Dublin Port Company is also pleased to update that discussions are progressing well with Irish Rail with the intention of providing access for all port terminals to Rail. The SPAR will enable rapid road shunting of containers from the 3FM Project to these rail intermodal facilities. This rail intermodal initiative is separate to the 3FM Project in itself. Further updates will follow as this project evolves.

Barry O’Connell, Chief Executive, Dublin Port Company, said: “The changes we’re announcing today are a powerful example of how genuine engagement in the consultation process can result in stronger and more sustainable planning. Large infrastructure projects such as 3FM are complex and challenging and the consultation process is essential in order to achieve the right balance between the interests of the many stakeholders they impact. I believe our revised plans do just that and I want to sincerely thank all of those who contributed to the process.

“All stakeholders will have an opportunity to review the updated proposal in full, and make their views known to An Bord Pleanála as part of the statutory public consultation process when the application is lodged. We wanted to share this important update ahead of submitting our application this summer.”

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Dublin Port Company (DPC) has mapped its rich natural, industrial, and cultural heritage in a new Conservation Strategy, which Minister of State Malcolm Noonan, TD, launched today.

The ambitious document maps Dublin Port's layers, including findings on the floor of Dublin Bay, discoveries underground from archaeological digs, and the industrial history of the built environment still standing on the Dublin Port estate. This is the first time Dublin Port’s heritage has been mapped on this scale in its 300-year history.

A key pillar of the Strategy is Port-City Integration, the framework through which all aspects of Dublin’s maritime heritage, from structures as significant as the Great South Wall to the historic photographs, maps and drawings of the priceless Port Archive, can be preserved and celebrated.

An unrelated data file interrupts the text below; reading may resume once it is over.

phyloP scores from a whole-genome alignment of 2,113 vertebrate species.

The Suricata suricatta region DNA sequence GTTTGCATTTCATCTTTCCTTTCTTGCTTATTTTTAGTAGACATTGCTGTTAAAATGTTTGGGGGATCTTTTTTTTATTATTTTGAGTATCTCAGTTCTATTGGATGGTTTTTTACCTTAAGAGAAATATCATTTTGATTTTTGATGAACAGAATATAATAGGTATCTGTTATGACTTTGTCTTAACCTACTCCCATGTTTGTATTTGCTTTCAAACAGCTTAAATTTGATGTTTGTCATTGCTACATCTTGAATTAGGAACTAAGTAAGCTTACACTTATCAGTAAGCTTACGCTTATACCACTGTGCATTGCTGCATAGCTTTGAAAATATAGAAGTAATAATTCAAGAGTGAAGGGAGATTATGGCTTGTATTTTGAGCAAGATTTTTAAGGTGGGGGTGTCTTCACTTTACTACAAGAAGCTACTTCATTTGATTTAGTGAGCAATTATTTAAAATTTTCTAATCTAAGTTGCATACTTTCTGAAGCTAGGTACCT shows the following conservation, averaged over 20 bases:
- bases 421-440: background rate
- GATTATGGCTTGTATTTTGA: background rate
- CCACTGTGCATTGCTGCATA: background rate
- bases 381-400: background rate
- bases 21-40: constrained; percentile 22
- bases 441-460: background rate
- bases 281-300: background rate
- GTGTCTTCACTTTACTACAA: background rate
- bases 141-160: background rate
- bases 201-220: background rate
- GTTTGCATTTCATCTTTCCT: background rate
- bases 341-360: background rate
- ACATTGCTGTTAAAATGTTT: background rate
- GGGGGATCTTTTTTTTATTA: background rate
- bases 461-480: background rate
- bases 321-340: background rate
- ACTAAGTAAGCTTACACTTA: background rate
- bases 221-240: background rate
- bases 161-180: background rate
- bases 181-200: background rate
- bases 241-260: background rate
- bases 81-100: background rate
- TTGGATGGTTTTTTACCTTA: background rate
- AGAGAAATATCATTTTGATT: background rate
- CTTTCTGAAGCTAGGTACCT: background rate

Minister of State for Nature, Heritage and Electoral Reform Malcolm Noonan TD behind the wheel of a vintage port vehicle with Barry O’Connell, Chief Executive at Dublin Port Company and Caitriona Crowe, former Head of Special Projects at the National Archives of Ireland, at the launch of the Dublin Port Heritage Conservation Strategy, an ambitious document which maps the layers of Dublin Port. Photo: Robbie Reynolds
Minister of State for Nature, Heritage and Electoral Reform Malcolm Noonan TD behind the wheel of a vintage port vehicle with Barry O’Connell, Chief Executive at Dublin Port Company and Caitriona Crowe, former Head of Special Projects at the National Archives of Ireland, at the launch of the Dublin Port Heritage Conservation Strategy, an ambitious document which maps the layers of Dublin Port. Photo: Robbie Reynolds


This broader vision for Dublin Port as a landscape of living heritage involves promoting a range of initiatives across cultural heritage practice, the historic built environment, architectural quality, community outreach, and climate change action to ensure Dublin Port remains safe and is increasingly accessible to the public.

The Journey of Dublin Port – Heritage Great and Small

The strategy includes a mapped timeline drawn from the Port Archive, which charts the Port’s journey to the east from the 1600s to the present day. Readers can trace the establishment of the North and South Lotts and the current Dublin Port estate, which were reclaimed from the sea over centuries.
This timeline gives context to the central role port activity has played in the life of the city. Drawing on Baukultur, a concept outlined in the Davos Declaration, it argues for a culture-centred approach to sustainably developing the built environment. Utilising this key concept, the Strategy aims to establish a vibrant landscape of industrial heritage across Dublin Port encompassing the ordinary and the extraordinary.